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Occurrence of Gastrointestinal Parasites in Small Mammals from Germany

Riebold, Diana, Russow, Kati, Schlegel, Mathias, Wollny, Theres, Thiel, Jörg, Freise, Jona, Hüppop, Ommo, Eccard, Jana Anja, Plenge-Bönig, Anita, Loebermann, Micha, Ulrich, Rainer Günter, Klammt, Sebastian, Mettenleiter, Thomas Christoph, Reisinger, Emil Christian
Vector borne and zoonotic diseases 2020 v.20 no.2 pp. 125-133
Cryptosporidium, Eimeria, Giardia, Hymenolepis, Sarcocystis, adults, airborne transmission, drinking water, eggs, feces, gastrointestinal parasites, helminths, hosts, humans, insectivores, intestines, pathogens, rodents, small mammals, staining, zoonoses, Germany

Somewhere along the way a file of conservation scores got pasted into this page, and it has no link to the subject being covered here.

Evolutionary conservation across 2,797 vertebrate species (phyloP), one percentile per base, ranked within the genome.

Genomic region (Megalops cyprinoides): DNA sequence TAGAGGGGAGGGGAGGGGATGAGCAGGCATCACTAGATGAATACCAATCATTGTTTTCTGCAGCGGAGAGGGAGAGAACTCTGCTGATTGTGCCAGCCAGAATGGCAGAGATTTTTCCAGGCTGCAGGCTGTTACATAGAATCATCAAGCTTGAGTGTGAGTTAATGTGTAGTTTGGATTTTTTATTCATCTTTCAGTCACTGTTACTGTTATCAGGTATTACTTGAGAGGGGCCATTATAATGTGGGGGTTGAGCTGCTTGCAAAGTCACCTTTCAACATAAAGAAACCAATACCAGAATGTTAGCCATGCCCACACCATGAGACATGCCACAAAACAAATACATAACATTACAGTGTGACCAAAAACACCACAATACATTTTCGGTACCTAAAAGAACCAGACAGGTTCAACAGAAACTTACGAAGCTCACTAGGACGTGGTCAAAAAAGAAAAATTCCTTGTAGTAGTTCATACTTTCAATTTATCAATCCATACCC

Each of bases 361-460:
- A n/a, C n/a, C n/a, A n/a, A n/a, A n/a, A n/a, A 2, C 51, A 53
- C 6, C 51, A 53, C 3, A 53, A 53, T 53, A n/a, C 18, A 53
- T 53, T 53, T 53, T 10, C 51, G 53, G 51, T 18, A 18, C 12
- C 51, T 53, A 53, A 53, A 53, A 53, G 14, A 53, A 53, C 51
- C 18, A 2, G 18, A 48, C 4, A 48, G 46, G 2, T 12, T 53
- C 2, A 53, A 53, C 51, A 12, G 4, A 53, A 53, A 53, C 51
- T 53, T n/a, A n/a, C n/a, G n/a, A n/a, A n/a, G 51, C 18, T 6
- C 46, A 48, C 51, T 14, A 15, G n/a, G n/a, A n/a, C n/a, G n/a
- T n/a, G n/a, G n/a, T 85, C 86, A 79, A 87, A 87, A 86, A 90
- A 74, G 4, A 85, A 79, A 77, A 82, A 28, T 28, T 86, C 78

An increase in zoonotic infections in humans in recent years has led to a high level of public interest. However, the extent of infestation of free-living small mammals with pathogens and especially parasites is not well understood. This pilot study was carried out within the framework of the “Rodent-borne pathogens” network to identify zoonotic parasites in small mammals in Germany. From 2008 to 2009, 111 small mammals of 8 rodent and 5 insectivore species were collected. Feces and intestine samples from every mammal were examined microscopically for the presence of intestinal parasites by using Telemann concentration for worm eggs, Kinyoun staining for coccidia, and Heidenhain staining for other protozoa. Adult helminths were additionally stained with carmine acid for species determination. Eleven different helminth species, five coccidians, and three other protozoa species were detected. Simultaneous infection of one host by different helminths was common. Hymenolepis spp. (20.7%) were the most common zoonotic helminths in the investigated hosts. Coccidia, including Eimeria spp. (30.6%), Cryptosporidium spp. (17.1%), and Sarcocystis spp. (17.1%), were present in 40.5% of the feces samples of small mammals. Protozoa, such as Giardia spp. and amoebae, were rarely detected, most likely because of the repeated freeze-thawing of the samples during preparation. The zoonotic pathogens detected in this pilot study may be potentially transmitted to humans by drinking water, smear infection, and airborne transmission.